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research-article

Initial Results Towards Development of a Verification, Validation and Uncertainty Quantification Framework for Multiphase Flow Simulations

[+] Author and Article Information
Aytekin Gel

National Energy Technology Laboratory (NETL), Morgantown, WV, USA, ALPEMI Consulting, L.L.C., Phoenix, AZ, USA
aike@alpemi.com

Avinash Vaidheeswaran

National Energy Technology Laboratory (NETL), Morgantown, WV, USA
avinash.vaidheeswaran@netl.doe.gov

Jordan Musser

National Energy Technology Laboratory (NETL), Morgantown, WV, USA
jordan.musser@netl.doe.gov

Charles Tong

Center for Applied Scientific Computing (CASC), Lawrence Livermore National Laboratory (LLNL), Livermore, CA, USA
tong10@llnl.gov

1Corresponding author.

ASME doi:10.1115/1.4041745 History: Received October 03, 2017; Revised October 12, 2018

Abstract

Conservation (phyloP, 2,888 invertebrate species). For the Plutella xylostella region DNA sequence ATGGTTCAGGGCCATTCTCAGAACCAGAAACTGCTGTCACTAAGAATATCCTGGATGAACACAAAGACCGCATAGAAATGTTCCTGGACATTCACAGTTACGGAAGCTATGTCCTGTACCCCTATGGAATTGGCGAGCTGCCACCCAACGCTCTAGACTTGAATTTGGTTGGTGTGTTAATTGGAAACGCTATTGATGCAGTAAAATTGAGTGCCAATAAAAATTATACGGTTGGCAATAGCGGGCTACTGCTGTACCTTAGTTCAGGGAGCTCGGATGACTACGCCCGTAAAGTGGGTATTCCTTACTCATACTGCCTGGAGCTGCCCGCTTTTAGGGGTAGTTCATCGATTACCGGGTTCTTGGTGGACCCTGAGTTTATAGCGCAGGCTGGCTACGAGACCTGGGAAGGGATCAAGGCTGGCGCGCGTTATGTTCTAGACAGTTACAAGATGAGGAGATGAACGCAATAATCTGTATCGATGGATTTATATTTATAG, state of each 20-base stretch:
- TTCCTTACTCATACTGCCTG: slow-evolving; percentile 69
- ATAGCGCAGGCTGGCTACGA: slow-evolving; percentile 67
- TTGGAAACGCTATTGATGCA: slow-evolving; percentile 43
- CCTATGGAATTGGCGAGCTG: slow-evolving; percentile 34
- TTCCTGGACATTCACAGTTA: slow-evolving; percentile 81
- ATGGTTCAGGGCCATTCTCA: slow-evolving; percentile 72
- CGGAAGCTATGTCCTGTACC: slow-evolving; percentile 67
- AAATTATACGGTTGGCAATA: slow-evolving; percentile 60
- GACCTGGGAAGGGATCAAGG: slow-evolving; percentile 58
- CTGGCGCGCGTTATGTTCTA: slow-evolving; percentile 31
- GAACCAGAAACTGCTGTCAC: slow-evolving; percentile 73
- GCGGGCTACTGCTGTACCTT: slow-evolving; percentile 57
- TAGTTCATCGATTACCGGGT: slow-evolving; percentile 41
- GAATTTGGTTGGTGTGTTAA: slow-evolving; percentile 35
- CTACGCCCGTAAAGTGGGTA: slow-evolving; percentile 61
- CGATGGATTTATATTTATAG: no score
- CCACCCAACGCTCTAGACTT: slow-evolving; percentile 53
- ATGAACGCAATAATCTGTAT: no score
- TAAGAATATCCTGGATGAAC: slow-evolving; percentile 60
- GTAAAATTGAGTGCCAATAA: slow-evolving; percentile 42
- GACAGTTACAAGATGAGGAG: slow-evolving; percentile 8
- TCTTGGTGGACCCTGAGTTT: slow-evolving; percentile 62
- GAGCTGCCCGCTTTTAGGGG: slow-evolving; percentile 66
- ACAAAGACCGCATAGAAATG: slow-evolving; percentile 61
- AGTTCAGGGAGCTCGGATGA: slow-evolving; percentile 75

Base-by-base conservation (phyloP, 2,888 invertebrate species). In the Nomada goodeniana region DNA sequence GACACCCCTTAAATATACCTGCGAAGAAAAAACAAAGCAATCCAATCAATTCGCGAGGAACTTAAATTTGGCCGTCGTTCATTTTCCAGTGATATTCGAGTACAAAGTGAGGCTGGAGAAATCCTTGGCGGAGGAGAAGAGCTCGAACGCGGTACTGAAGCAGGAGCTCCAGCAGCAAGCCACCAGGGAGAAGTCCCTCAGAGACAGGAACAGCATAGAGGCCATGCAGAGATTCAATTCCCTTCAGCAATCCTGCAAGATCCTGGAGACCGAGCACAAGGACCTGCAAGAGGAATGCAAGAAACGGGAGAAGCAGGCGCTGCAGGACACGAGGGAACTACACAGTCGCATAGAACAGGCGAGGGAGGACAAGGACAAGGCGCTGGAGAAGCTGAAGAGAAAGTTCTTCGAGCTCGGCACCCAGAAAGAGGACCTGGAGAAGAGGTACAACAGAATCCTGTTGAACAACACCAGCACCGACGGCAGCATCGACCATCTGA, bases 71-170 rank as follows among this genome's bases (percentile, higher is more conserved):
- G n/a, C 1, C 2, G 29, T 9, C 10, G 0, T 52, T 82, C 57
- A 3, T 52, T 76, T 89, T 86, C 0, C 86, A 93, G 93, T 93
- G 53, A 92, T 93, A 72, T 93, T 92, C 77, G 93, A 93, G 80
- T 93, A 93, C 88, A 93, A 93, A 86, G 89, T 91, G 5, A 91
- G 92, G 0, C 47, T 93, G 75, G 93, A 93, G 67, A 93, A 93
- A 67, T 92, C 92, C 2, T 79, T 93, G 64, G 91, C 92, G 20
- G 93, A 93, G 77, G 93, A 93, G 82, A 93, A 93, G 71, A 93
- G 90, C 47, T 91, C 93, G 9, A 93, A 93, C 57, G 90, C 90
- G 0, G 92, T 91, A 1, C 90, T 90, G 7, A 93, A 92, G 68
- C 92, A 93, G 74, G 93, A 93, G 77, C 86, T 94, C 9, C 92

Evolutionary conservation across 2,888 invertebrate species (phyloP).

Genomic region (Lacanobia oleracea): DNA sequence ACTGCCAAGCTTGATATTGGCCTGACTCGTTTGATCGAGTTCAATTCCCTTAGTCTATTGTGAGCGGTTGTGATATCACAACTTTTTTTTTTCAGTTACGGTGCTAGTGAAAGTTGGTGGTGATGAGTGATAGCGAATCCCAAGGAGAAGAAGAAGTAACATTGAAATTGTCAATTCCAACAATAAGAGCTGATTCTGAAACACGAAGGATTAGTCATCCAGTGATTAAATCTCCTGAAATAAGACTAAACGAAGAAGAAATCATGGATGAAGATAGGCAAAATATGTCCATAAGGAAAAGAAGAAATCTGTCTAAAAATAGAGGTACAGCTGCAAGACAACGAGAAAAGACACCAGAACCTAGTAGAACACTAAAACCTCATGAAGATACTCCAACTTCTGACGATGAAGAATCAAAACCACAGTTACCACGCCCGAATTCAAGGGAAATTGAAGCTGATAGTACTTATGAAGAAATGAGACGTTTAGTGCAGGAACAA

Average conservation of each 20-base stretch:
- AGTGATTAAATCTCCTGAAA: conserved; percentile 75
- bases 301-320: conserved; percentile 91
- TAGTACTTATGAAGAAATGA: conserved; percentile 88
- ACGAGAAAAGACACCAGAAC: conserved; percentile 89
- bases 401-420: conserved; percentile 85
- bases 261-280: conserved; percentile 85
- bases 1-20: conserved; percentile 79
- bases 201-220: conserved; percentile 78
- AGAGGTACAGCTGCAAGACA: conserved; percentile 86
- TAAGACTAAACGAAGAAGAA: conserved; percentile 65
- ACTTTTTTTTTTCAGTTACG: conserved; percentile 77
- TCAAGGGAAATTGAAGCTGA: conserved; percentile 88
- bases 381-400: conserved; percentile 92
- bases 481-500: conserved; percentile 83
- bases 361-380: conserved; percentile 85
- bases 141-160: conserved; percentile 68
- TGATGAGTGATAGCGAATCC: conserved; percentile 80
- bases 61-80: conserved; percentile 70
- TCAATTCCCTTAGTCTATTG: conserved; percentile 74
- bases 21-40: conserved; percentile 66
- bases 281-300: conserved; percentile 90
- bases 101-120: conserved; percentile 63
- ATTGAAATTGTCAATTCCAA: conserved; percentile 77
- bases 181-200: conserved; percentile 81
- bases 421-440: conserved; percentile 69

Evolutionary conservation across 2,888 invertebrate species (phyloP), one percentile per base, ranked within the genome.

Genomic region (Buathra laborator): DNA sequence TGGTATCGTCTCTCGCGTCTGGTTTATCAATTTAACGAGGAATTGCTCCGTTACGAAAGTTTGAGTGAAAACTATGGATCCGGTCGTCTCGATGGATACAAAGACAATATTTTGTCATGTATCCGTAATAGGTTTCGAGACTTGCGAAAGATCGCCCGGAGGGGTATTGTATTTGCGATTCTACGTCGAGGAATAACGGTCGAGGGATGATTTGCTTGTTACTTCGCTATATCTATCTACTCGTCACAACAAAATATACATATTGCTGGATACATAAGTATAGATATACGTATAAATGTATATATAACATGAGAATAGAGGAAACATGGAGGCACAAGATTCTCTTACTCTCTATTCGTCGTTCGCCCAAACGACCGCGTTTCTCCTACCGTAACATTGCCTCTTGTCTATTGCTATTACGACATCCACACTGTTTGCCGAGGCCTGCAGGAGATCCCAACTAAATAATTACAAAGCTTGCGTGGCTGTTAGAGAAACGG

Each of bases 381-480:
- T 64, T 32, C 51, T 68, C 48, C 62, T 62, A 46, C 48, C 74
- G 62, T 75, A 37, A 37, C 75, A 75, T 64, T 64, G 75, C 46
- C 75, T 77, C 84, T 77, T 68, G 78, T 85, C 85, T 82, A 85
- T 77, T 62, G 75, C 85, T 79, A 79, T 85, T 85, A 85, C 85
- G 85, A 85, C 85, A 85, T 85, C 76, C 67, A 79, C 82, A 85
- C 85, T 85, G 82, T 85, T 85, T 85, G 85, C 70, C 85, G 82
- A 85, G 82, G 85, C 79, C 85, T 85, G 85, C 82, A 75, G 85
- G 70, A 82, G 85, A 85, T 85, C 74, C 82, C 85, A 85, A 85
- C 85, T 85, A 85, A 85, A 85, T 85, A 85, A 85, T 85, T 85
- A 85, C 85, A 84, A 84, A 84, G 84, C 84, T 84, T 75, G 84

Establishing the credibility of computational fluid dynamics (CFD) models for multiphase flow applications is increasingly becoming a mainstream requirement. However, the established Verification and Validation (V&V) Standards have been primarily demonstrated for single phase flow applications. Studies to address their applicability for multiphase flows have been limited. Hence, their application may not be trivial and require a thorough investigation. We propose to adopt the ASME V&V 20 Standard and explore its applicability for multiphase flows through several extensions by introducing several best practices. In the current study, the proposed VVUQ framework is presented and its preliminary application is demonstrated for the simulation of granular discharge through a conical hopper, a commonly employed process in industry. As part of the proposed extensions for the V&V process, a detailed survey of subject matter experts including the CFD modelers and experimentalists was conducted. The results from the survey highlighted the need for a more quantitative assessment of the importance rank in addition to a sensitivity study before embarking on simulation and experimental campaigns. Hence, a screening study followed by a global sensitivity was performed to identify the most influential parameters for the CFD simulation as the first phase of the process, which is reported in the current paper. The results show that particle-particle coefficients of restitution and friction are the most important parameters. The identification of these parameters is important to quantify their effect on the quantities of interest, and improve the confidence level in the numerical predictions.

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